So you can see that we prepend the # sign to the id attribute name to select an item by its id. We prepend the . to the class attribute name to select an item by its class name. And we prepend nothing when selecting by tag name.

We can also select elements using other methods. Let's add in those other methods to our chart.

Attribute CSS Selector querySelector Code Alternative Method
id # document.querySelector('#content') document.getElementById('content')
class . document.querySelector('.red') document.getElementsByClassName('red')
html tag document.querySelector('p') document.getElementsByTagName('p')

Notice that when we use a method like getElementById we do not need to start with a # sign. This is because JavaScript already knows that we are selecting by the id attribute by virtue of using a method that only accepts an id. Query selectors take different types of attributes, so there we do need to specify the type of attribute we are selecting by.

Let's turn back to our lovelace.html file.

Selecting By Ancestry - And Solving a Problem

Let's look at some more content: links.

Links are defined in HTML with an a tag. Let's use what we know so far to try to access the link for the word "Marylebone" inside the "info box" or "gray inset" at the right. Inspect this element. You'll see it has no id or class attribute. To select it we can select the infobox and then select a unique span with a class name and then the first link within that span. That is, we will "chain" our calls to document.querySelector. Try this:

document.querySelector(".infobox").querySelector("span.deathplace").querySelector("a")

This code statement should make sense in English if you read it backward:

"Find the link that's within the span element with the class "deathplace" that's within some element with the class "infobox".

It's our opinion that having the mental flexibility to read backward and forward in different made-up languages might be the reason so many programmers are prone to puns, wordplay, and Lewis Carroll books.

Retrieving Attributes

Now that we have selected the proper HTML element, let's save it to a variable and examine it "under a microscope."

let maryleboneAnchor = document.querySelector(".infobox").querySelector("span.deathplace").querySelector("a")
maryleboneAnchor.constructor
// ƒ HTMLAnchorElement() { [native code] }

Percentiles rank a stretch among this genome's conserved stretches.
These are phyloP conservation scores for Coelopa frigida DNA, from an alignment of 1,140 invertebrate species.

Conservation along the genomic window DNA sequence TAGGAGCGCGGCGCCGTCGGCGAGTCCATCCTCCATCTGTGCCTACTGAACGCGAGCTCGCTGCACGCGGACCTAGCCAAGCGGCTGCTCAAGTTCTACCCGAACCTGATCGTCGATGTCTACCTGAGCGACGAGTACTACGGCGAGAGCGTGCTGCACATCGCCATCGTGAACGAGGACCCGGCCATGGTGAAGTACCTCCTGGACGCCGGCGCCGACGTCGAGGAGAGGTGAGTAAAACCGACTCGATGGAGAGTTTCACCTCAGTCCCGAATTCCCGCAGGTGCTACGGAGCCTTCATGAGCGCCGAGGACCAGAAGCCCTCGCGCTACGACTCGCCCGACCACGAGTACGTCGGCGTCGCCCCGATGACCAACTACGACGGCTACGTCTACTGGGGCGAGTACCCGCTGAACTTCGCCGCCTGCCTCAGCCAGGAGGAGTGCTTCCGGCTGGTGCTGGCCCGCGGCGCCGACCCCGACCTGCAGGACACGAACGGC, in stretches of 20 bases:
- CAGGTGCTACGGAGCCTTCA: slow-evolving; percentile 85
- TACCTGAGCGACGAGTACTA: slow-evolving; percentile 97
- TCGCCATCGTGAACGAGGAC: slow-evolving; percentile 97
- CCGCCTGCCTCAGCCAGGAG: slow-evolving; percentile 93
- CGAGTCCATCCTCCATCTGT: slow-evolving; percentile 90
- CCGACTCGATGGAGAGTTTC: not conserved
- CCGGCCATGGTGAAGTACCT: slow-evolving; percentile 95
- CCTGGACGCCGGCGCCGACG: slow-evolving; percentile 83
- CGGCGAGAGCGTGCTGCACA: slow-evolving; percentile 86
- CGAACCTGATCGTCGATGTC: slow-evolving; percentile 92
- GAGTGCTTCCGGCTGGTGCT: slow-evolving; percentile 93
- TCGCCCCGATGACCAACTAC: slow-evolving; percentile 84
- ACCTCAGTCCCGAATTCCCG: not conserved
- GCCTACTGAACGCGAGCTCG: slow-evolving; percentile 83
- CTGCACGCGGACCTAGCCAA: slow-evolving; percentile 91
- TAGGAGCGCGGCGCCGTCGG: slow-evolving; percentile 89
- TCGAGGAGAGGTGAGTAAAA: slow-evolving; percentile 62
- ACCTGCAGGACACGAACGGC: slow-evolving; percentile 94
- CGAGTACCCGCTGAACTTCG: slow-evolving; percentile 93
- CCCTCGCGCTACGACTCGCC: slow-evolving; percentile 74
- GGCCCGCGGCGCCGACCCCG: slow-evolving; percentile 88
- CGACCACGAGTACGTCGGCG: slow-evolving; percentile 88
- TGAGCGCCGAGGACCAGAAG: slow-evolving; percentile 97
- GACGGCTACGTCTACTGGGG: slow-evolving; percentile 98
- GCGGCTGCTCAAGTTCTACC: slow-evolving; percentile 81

By calling the selected element's constructor property, we can see that we maryleboneAnchor is an "instance" of an HTMLAnchorElement. Many methods on this instance correspond to the potential attributes of an HTML anchor. For example, maryleboneAnchor.href returns "/wiki/Marylebone", maryleboneAnchor.text returns "Marylebone".

The magic of guessing: Programmers guess a lot more than you might think. The reason why is because the consequences guessing incorrectly are really low, and you can often quickly find out if you are right or wrong. So if you're unsure if some code will work, just guess and try it. The consequence of guessing incorrectly is that you learn something new about the language.

The methods we explored thus far like href and text make a lot of sense when we have an instance of an HTMLAnchorElement. There are other methods you can reliably call on any instance of an element (or any HTML DOM node, to be technical) that you select. We already saw a couple of them when exploring the DOM in previous lessons. These methods can allow us to find information about other related nodes, like children, or nextSibling. Some tell us attributes of element, like attributes to see attributes of the element, classList to see a list of classes associated with the element, and style which returns the associated CSS styles of a selected element. Explore these on the maryleboneAnchor element.

If maryleboneAnchor isn't providing anything interesting, use the "chained" querySelector method to find something more interesting. Don't forget the magic of guessing either, if there's a next.... something there's probably also a previous.... something. If a method doesn't return a String, what does it return? This process of exploration and guess-and-check, optimized for speed, is how programmers avoid having to know books worth of knowledge: they don't memorize all the facts, they ask the computer to teach them micro-lessons.

Summary

In this section, we learned how to use JavaScript and our developer console to ask questions about our HTML. Here is our process:

  1. From the browser, click inspect element on the HTML element you are interested in to find an identifying attribute to select the HTML.
  2. Depending on the type of attribute, you can then use document.querySelector() method, and in the parentheses pass through the proper CSS selector in combination with the attribute name to select that element OR we can use a different JavaScript method like document.getElementsByClassName() to select the correct element.
  3. Once you have properly targeted the element, you can then call other methods to identify attributes of that element e.g.document.querySelector('a').text

Resources

MDN Element